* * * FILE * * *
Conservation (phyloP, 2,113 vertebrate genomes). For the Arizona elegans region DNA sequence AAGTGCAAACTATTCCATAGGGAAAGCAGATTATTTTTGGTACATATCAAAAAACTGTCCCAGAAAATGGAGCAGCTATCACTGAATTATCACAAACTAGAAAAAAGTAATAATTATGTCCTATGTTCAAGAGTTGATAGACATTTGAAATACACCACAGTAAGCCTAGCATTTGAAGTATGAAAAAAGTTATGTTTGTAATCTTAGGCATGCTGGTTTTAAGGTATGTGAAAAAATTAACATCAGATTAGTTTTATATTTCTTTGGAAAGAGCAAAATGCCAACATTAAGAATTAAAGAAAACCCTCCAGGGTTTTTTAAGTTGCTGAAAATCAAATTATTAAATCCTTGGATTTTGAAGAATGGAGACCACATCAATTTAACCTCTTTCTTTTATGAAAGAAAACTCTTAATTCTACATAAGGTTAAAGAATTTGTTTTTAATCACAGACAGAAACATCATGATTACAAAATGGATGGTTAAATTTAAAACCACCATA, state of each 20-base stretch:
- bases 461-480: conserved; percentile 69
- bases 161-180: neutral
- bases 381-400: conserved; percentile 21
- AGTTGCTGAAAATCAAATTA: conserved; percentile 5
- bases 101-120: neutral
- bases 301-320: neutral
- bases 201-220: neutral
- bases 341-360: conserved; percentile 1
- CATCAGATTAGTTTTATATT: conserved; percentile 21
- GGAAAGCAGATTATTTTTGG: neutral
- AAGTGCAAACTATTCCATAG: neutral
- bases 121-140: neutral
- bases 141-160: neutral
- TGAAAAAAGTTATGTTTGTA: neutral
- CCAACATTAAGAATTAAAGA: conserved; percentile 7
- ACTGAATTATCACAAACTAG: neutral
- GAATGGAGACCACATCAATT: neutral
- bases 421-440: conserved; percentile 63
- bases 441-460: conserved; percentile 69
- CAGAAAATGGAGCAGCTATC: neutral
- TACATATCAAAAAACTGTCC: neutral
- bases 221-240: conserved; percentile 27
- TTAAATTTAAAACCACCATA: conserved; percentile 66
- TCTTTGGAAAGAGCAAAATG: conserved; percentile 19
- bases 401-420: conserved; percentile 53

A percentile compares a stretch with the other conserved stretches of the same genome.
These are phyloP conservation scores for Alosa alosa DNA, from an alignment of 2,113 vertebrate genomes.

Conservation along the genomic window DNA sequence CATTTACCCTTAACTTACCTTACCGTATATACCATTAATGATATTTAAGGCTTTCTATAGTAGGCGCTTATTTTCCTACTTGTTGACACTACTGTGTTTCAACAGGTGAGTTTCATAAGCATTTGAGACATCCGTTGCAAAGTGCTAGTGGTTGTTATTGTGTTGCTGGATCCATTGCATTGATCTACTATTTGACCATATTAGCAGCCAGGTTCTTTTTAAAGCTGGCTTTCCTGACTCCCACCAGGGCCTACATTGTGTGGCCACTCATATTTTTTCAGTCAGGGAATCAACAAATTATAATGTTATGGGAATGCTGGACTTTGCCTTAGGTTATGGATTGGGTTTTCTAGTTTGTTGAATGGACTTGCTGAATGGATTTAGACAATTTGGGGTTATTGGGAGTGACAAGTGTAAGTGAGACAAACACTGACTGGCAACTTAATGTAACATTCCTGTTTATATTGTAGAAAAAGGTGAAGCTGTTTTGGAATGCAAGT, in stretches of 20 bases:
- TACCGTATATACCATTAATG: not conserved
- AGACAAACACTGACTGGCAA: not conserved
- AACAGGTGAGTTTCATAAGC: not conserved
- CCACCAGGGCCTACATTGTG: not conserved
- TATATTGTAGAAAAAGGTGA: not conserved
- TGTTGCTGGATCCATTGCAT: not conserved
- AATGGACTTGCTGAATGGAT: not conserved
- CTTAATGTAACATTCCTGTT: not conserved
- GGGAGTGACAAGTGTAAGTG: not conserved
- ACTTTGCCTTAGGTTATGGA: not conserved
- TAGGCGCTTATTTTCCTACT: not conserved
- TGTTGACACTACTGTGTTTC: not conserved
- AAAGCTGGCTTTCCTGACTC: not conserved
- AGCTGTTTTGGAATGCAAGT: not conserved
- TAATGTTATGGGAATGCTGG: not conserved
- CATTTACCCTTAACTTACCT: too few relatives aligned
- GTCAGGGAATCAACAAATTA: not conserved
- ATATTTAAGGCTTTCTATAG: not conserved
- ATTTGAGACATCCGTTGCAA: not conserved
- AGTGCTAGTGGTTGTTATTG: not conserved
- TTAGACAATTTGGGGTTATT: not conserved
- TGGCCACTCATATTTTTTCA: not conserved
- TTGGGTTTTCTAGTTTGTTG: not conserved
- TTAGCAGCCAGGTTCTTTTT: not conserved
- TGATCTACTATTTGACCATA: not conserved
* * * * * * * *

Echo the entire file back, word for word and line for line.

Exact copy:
Conservation (phyloP, 2,113 vertebrate genomes). For the Arizona elegans region DNA sequence AAGTGCAAACTATTCCATAGGGAAAGCAGATTATTTTTGGTACATATCAAAAAACTGTCCCAGAAAATGGAGCAGCTATCACTGAATTATCACAAACTAGAAAAAAGTAATAATTATGTCCTATGTTCAAGAGTTGATAGACATTTGAAATACACCACAGTAAGCCTAGCATTTGAAGTATGAAAAAAGTTATGTTTGTAATCTTAGGCATGCTGGTTTTAAGGTATGTGAAAAAATTAACATCAGATTAGTTTTATATTTCTTTGGAAAGAGCAAAATGCCAACATTAAGAATTAAAGAAAACCCTCCAGGGTTTTTTAAGTTGCTGAAAATCAAATTATTAAATCCTTGGATTTTGAAGAATGGAGACCACATCAATTTAACCTCTTTCTTTTATGAAAGAAAACTCTTAATTCTACATAAGGTTAAAGAATTTGTTTTTAATCACAGACAGAAACATCATGATTACAAAATGGATGGTTAAATTTAAAACCACCATA, state of each 20-base stretch:
- bases 461-480: conserved; percentile 69
- bases 161-180: neutral
- bases 381-400: conserved; percentile 21
- AGTTGCTGAAAATCAAATTA: conserved; percentile 5
- bases 101-120: neutral
- bases 301-320: neutral
- bases 201-220: neutral
- bases 341-360: conserved; percentile 1
- CATCAGATTAGTTTTATATT: conserved; percentile 21
- GGAAAGCAGATTATTTTTGG: neutral
- AAGTGCAAACTATTCCATAG: neutral
- bases 121-140: neutral
- bases 141-160: neutral
- TGAAAAAAGTTATGTTTGTA: neutral
- CCAACATTAAGAATTAAAGA: conserved; percentile 7
- ACTGAATTATCACAAACTAG: neutral
- GAATGGAGACCACATCAATT: neutral
- bases 421-440: conserved; percentile 63
- bases 441-460: conserved; percentile 69
- CAGAAAATGGAGCAGCTATC: neutral
- TACATATCAAAAAACTGTCC: neutral
- bases 221-240: conserved; percentile 27
- TTAAATTTAAAACCACCATA: conserved; percentile 66
- TCTTTGGAAAGAGCAAAATG: conserved; percentile 19
- bases 401-420: conserved; percentile 53

A percentile compares a stretch with the other conserved stretches of the same genome.
These are phyloP conservation scores for Alosa alosa DNA, from an alignment of 2,113 vertebrate genomes.

Conservation along the genomic window DNA sequence CATTTACCCTTAACTTACCTTACCGTATATACCATTAATGATATTTAAGGCTTTCTATAGTAGGCGCTTATTTTCCTACTTGTTGACACTACTGTGTTTCAACAGGTGAGTTTCATAAGCATTTGAGACATCCGTTGCAAAGTGCTAGTGGTTGTTATTGTGTTGCTGGATCCATTGCATTGATCTACTATTTGACCATATTAGCAGCCAGGTTCTTTTTAAAGCTGGCTTTCCTGACTCCCACCAGGGCCTACATTGTGTGGCCACTCATATTTTTTCAGTCAGGGAATCAACAAATTATAATGTTATGGGAATGCTGGACTTTGCCTTAGGTTATGGATTGGGTTTTCTAGTTTGTTGAATGGACTTGCTGAATGGATTTAGACAATTTGGGGTTATTGGGAGTGACAAGTGTAAGTGAGACAAACACTGACTGGCAACTTAATGTAACATTCCTGTTTATATTGTAGAAAAAGGTGAAGCTGTTTTGGAATGCAAGT, in stretches of 20 bases:
- TACCGTATATACCATTAATG: not conserved
- AGACAAACACTGACTGGCAA: not conserved
- AACAGGTGAGTTTCATAAGC: not conserved
- CCACCAGGGCCTACATTGTG: not conserved
- TATATTGTAGAAAAAGGTGA: not conserved
- TGTTGCTGGATCCATTGCAT: not conserved
- AATGGACTTGCTGAATGGAT: not conserved
- CTTAATGTAACATTCCTGTT: not conserved
- GGGAGTGACAAGTGTAAGTG: not conserved
- ACTTTGCCTTAGGTTATGGA: not conserved
- TAGGCGCTTATTTTCCTACT: not conserved
- TGTTGACACTACTGTGTTTC: not conserved
- AAAGCTGGCTTTCCTGACTC: not conserved
- AGCTGTTTTGGAATGCAAGT: not conserved
- TAATGTTATGGGAATGCTGG: not conserved
- CATTTACCCTTAACTTACCT: too few relatives aligned
- GTCAGGGAATCAACAAATTA: not conserved
- ATATTTAAGGCTTTCTATAG: not conserved
- ATTTGAGACATCCGTTGCAA: not conserved
- AGTGCTAGTGGTTGTTATTG: not conserved
- TTAGACAATTTGGGGTTATT: not conserved
- TGGCCACTCATATTTTTTCA: not conserved
- TTGGGTTTTCTAGTTTGTTG: not conserved
- TTAGCAGCCAGGTTCTTTTT: not conserved
- TGATCTACTATTTGACCATA: not conserved